Lawsuits target Maryland’s juvenile justice system with claims of child sex abuse

Sharon Iskra is the attorney representing dozens of plaintiffs alleging decades of child sex abuse targeting children in the Maryland juvenile justice system dating back to 1962. (Courtesy Bailey Glasser LLP)

They were told that no one would believe their claims of sexual abuse.

Now, four law firms are representing 50 plaintiffs in cases alleging that from 1962 through 2012, dozens of juveniles — one as young as 7 years old — were sexually assaulted at six facilities in the Maryland juvenile justice system.

Sharon Iskra is a partner at Bailey Glasser, one of the four law firms that filed suit.

Iskra handles cases of institutional abuse, from group homes to foster care — “anywhere where vulnerable people are victimized,” she told WTOP.

The suits come just as Maryland’s new law eliminating the statute of limitations in cases of child sex abuse went into effect. Previously, anyone who wanted to sue for damages in abuse cases had to file by the time they were 38. One of the clients represented by Iskra’s firm is 68 and the abuse in his case dates back to 1962, said Iskra.

“He finally has a remedy,” she said.

Iskra said while there are 50 plaintiffs now, “We have another 350 or so who’ve called us for help.”

The suit alleges the abuse took place at six facilities, including the Cheltenham Youth Detention Center in Prince George’s County; the Victor Cullen Center in Frederick County; the Charles Hickey School in Baltimore County; the Baltimore City Juvenile Justice Center; and two facilities that have since closed, the Montrose School in Baltimore County and the Thomas J.S. Waxter Children’s Center in Anne Arundel County.

Iskra told WTOP that the state of Maryland was acting in the place of a parent while the plaintiffs were in its custody.

“What we have here is a failure of the state to protect these children. The people that were put in charge to help them, hurt them,” she said.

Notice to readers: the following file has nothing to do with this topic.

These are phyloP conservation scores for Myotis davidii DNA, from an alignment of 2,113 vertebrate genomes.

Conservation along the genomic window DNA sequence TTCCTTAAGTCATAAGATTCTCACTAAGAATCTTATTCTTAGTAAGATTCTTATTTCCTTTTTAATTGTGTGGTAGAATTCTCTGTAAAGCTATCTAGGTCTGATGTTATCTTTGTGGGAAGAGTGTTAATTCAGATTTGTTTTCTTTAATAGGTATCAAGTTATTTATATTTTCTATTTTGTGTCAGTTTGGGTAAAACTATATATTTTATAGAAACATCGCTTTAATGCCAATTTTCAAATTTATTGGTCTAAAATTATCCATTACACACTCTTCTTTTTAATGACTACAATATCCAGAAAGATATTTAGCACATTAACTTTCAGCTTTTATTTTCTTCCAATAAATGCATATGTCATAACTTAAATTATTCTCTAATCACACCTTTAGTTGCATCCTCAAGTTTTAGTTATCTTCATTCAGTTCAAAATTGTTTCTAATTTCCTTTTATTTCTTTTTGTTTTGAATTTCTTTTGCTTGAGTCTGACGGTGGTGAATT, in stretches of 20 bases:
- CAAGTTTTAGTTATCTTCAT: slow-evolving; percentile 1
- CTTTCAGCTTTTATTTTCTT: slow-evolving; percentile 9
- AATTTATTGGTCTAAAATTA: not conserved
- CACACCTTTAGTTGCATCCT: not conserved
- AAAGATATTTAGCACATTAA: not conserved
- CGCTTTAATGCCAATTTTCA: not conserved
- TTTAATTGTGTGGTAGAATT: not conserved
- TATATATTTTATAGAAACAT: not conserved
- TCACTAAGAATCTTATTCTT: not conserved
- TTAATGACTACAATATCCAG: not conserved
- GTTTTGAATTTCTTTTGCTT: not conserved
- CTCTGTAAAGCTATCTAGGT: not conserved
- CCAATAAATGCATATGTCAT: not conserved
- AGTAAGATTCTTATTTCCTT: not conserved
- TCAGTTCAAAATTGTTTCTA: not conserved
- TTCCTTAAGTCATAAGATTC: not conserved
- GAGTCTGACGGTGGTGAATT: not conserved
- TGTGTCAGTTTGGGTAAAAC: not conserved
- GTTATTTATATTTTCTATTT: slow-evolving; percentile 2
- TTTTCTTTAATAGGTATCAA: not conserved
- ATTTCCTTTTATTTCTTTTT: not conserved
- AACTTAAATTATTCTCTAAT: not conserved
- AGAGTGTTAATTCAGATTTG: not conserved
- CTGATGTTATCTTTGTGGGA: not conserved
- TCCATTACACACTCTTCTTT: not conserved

Iskra said because the clients were in the juvenile system, they were told over and over again, “You’re a bad kid. You were placed here because you did something wrong. And no one is ever going to believe you.”

Maryland’s Department of Juvenile Services emailed a statement to WTOP that read: “DJS takes allegations of sexual abuses of children in our care very seriously and we are working hard to provide decent, humane, and rehabilitative environments for youth committed to the Department. The Department is currently reviewing the lawsuits with the Office of the Attorney General.”

Iskra said the lawsuit is being filed because “There’s no way that we can put an institution in jail. The only remedy available to our clients is money damages.”

But she added, “We very much would like to see the individual perpetrators put in jail,” and she said the lawyers would “be willing to share our files and help the state in any way possible to make that happen.”

While the case against the state of Maryland continues, lawsuits naming the Archdiocese of Baltimore as a defendant have been put on hold.

The Friday before Maryland’s new Child Victims Act went into effect, the Archdiocese announced it was filing for bankruptcy.

On Tuesday, a federal judge granted a request to temporarily halt lawsuits against the diocese. The move means that abuse survivors would have to take their claims to the bankruptcy court.

Kate Ryan

As a member of the award-winning WTOP News, Kate is focused on state and local government. Her focus has always been on how decisions made in a council chamber or state house affect your house. She's also covered breaking news, education and more.

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